Not just sex and rights: Professor uncovers gay liberation’s rich cultural history
The gay liberation movement of the 1970s was all about sex and politics.
Except that it wasn’t, says history professor James Downs.
“That’s the story we always get, but gay liberation was really an intellectual revolution,” Downs says. “It was about gay people building their own culture.”
In his newest book, Stand By Me: The Forgotten History of Gay Liberation, Downs taps treasure troves of archival records from LGBT community centers in major cities to relay the stories of gay people who managed to create a community in a world where they were deemed outsiders.
Downs unveils a rich cultural history and weaves a narrative about gay people who found one another through religious groups like the Metropolitan Community Church; in the pages of the Body Politic, a newspaper that encouraged its readers to think of their sexuality as a political identity; at the Oscar Wilde Memorial Bookstore, the hub of gay literary life in New York City; and in theaters showing “Gay American History,” a play that brought to the surface the enduring problem of gay oppression.
“A lot of gay people in the 1970s weren’t trying to ‘get accepted’ by the state and win the favor of those in power. They didn’t want to be discriminated against, of course, but for the most part, they were more interested in creating a culture of their own, with their own churches, newspapers and neighborhoods,” Downs says.
One of the heroes of Stand By Me is Craig Rodwell, founder of the Oscar Wilde Memorial Bookstore. Downs poured through Rodwell’s papers, which were donated upon his death to the New York Public Library, to piece together the story of the man who turned gay culture into a literary genre.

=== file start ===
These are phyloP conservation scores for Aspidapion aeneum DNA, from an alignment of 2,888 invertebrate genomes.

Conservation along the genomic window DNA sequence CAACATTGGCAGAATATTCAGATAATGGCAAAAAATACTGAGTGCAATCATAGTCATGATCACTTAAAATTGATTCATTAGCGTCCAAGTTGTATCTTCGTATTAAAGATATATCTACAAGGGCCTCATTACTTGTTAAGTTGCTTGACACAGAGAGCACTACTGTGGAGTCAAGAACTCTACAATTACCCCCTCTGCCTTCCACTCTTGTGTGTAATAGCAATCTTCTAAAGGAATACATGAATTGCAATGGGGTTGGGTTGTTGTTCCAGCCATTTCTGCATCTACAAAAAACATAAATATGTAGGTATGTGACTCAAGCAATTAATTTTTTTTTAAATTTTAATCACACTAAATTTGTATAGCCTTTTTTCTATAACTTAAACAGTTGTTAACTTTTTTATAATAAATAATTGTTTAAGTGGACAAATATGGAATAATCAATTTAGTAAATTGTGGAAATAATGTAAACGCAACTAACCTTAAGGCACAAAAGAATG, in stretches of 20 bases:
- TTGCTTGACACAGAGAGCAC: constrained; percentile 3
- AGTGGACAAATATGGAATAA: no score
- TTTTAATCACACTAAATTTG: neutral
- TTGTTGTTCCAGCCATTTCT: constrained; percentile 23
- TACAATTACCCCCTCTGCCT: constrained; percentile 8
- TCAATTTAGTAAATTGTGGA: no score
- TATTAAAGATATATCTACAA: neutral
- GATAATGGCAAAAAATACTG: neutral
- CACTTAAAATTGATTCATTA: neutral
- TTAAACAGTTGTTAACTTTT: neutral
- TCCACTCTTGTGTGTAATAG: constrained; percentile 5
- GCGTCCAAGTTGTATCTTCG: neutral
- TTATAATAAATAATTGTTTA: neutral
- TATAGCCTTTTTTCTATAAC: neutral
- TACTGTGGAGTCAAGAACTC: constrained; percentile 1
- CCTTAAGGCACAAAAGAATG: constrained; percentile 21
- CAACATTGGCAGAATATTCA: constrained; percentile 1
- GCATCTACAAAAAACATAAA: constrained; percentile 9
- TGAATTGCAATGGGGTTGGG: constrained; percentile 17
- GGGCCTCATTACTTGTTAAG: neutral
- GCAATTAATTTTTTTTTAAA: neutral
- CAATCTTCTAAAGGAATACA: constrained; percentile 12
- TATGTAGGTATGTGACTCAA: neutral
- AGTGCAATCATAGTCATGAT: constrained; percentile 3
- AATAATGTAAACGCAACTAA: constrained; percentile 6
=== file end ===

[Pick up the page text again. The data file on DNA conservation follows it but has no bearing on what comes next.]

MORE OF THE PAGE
“The bookstore wasn’t just a way to make cash. It was a political project to create a gay identity,” Downs says, adding that Rodwell had a big influence on gay business people in Greenwich Village and would often address issues of concern to gay people in his personal letters. In April, New Republic published an excerpt from Stand By Me about Rodwell.
In his research for the book, Downs also uncovered a concerted effort by gay media and religious leaders to collect poetry from gay prisoners, the results of which paint a vivid picture of both life in prison and the emotional experience of being gay.
“There was this whole campaign by people who were saying to these prisoners, ‘We want you to be a part of our culture. Our culture is not just dancing at Studio 54 or marching in a parade. Our culture is also literary,’” Downs says.
In a review of Stand By Me, the San Francisco Chronicle says Downs “interrogates the cultural, political and importantly, religious landscape of American gay liberation, masterfully demystifying the many myths that continue to frame the way we understand the movement,” while the Boston Globe says Downs “capably blends authority and warmth in this thoughtful reexamination of an era.”
Downs is currently an Andrew W. Mellon New Directions fellow at Harvard University and associate professor of history and American studies at Connecticut College. He is the editor of Taking Back the Academy: History of Activism and Why We Write: The Politics and Practice of Writing for Social Change, as well as the author of Sick From Freedom: African American Illness and Suffering during the Civil War and Reconstruction.